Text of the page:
Connecting the dots of the Underground Railroad

Florida Senator Tony HillState Senator Tony Hill reported to Historic City News that he has recently visited the Bahamas trying to connect-the-dots of the Underground Railroad Network to freedom, a national program under the direction of the National Park Service.

Hill is very interested in the connection of present day East Palatka and the Rolle Family of the Bahamas. Ester Rolle, an actress on the television show “Good Times”, may be one of the most famous members of the Rolle family in our present day.

Local actor James Bullock, and Freedom Road I, LLC Managing Partner Derek Hankerson, are working with Hill, and have been commissioned by the Senator to arrange a tour of Fort Mose, and the East Palatka community of Charlotte/Rollestown during the month of June.

Florida was in transition in the early eighteenth century. The province flew a new flag with the colors of England replacing those of the Spanish banner. British nobility were pouring in, prompted by huge grants of land by the English crown, which planned a plantation economy for their new possession.

In 1767, Denys Rolle the father of Lord Rolle, an English and nobleman, established Rollestown on the east bank of the St. Johns River at the head of deep-water navigation. His 78,000-acre plantation was a commercial and humanatrian experiment, recruiting settlers off the streets of London. Two hundred slaves arrived to clear wilderness for agriculture.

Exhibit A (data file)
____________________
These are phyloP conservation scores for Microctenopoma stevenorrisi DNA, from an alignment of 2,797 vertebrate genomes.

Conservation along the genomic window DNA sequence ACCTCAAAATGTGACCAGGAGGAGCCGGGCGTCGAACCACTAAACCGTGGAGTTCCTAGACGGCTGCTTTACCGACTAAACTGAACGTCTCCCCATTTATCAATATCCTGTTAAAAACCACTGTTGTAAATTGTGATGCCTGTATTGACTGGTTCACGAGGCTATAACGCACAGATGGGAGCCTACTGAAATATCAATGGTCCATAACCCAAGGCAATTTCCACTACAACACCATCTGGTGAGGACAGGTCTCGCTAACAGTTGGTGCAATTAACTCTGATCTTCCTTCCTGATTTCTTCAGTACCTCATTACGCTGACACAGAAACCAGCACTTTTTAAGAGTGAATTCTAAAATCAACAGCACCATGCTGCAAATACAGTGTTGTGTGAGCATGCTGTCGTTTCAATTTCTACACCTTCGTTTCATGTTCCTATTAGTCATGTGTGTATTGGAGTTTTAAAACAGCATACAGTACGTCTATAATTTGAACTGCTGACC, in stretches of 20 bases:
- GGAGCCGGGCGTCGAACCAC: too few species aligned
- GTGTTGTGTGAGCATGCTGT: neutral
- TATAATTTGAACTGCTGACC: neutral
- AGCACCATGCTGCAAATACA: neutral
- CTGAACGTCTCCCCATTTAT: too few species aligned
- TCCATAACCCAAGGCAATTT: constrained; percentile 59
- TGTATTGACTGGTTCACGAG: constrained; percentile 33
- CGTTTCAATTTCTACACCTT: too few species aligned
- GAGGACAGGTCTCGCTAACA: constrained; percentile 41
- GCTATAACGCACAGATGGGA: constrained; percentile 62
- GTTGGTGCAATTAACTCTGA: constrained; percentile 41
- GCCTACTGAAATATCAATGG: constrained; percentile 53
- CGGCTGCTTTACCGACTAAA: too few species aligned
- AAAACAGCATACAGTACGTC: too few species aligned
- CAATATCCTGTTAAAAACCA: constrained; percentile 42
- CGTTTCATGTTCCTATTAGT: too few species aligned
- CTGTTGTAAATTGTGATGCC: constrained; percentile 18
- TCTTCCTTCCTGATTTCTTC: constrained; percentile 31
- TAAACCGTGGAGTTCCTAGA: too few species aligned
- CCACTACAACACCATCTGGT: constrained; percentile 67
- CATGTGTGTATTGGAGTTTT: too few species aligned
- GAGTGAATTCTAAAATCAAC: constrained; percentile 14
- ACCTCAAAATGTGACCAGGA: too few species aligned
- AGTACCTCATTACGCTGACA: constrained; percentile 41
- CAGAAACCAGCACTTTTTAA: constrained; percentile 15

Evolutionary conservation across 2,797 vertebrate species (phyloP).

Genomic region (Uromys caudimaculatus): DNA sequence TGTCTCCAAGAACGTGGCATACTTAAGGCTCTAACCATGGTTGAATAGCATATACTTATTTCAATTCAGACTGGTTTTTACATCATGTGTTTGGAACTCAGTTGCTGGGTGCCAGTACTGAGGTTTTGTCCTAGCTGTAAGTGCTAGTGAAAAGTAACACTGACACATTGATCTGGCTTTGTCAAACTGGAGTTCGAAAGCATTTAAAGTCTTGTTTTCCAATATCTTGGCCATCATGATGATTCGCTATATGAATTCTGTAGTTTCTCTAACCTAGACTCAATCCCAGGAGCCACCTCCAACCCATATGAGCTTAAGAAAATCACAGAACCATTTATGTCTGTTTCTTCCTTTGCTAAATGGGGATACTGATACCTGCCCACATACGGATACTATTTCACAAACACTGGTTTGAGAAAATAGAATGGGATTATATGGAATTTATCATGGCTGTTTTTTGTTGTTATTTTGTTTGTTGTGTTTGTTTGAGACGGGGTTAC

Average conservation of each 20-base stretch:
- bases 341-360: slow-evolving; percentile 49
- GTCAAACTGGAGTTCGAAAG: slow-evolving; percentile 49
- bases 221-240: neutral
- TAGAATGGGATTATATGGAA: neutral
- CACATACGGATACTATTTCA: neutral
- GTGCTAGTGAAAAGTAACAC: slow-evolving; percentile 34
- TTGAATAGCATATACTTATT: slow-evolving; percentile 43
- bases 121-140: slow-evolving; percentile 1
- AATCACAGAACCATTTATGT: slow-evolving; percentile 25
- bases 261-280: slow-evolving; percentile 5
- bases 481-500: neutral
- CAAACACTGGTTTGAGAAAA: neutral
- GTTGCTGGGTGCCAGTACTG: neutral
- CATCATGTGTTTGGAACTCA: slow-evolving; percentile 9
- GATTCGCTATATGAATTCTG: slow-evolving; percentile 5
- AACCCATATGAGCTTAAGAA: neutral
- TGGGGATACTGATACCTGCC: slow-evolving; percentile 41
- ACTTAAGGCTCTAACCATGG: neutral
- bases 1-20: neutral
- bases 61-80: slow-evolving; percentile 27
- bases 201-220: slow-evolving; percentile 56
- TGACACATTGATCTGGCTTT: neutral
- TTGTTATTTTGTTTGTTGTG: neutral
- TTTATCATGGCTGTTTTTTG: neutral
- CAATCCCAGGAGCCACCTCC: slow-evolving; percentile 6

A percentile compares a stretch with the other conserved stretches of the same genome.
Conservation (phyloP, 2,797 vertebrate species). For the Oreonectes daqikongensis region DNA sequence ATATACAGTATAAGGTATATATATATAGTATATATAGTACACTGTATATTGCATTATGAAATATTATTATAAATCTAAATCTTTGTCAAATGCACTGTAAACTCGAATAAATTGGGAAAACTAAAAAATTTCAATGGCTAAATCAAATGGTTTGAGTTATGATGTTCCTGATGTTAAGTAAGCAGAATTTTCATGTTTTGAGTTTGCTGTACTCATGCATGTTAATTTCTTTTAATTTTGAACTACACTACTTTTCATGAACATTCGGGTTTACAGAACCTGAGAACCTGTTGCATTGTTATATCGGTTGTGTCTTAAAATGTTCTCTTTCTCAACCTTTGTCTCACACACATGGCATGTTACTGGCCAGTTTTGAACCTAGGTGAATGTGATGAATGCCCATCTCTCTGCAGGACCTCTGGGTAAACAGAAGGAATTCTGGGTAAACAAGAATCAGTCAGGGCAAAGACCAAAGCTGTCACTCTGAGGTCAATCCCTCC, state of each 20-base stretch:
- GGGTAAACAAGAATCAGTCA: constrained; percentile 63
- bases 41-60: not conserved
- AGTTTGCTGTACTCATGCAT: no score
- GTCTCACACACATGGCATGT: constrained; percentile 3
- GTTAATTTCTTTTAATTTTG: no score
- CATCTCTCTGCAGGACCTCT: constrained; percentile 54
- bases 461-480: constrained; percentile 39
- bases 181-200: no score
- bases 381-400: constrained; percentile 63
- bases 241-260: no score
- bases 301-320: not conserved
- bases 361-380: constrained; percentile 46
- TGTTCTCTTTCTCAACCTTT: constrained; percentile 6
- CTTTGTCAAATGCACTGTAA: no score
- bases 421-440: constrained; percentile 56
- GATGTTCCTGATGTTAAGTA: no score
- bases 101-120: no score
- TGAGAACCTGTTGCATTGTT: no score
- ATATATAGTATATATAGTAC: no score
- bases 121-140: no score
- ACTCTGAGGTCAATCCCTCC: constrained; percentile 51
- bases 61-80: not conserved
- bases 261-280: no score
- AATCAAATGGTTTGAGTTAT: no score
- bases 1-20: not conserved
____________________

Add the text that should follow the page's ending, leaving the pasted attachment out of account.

Unaccustomed to either hard work or a climate, however, they scattered. Rolle then imported slaves from West Africa to tend to the livestock or produce cotton, indingo, citrus, and turpentine for export to England.

Rolle built a mansion and laid out a village, but trouble beleaguered the “ideal society.” Rolle hired new overseers and bought more slaves, but the plantation failed to prosper. When Spain resumed control of Florida in 1783, Rolle abandoned the colony and chartered a ship to carry his household belongings, livestock and slaves to a 2,000 acre estate on Great Exuma in the Bahamas. The point in East Palatka, is still called Rollestown. The British Crown granted Lord Rolle huge tracts of Exuma land as compensation for property lost as a result of the American Revolution. After emancipation, Exuma’s former slaves took Lord Rolle’s surname as their own. And, hence the Rolle is the most common last name in Exuma, and the name shows up in communities such as Rolleville and Rolle Town.

All are Lord John Rolle namesakes

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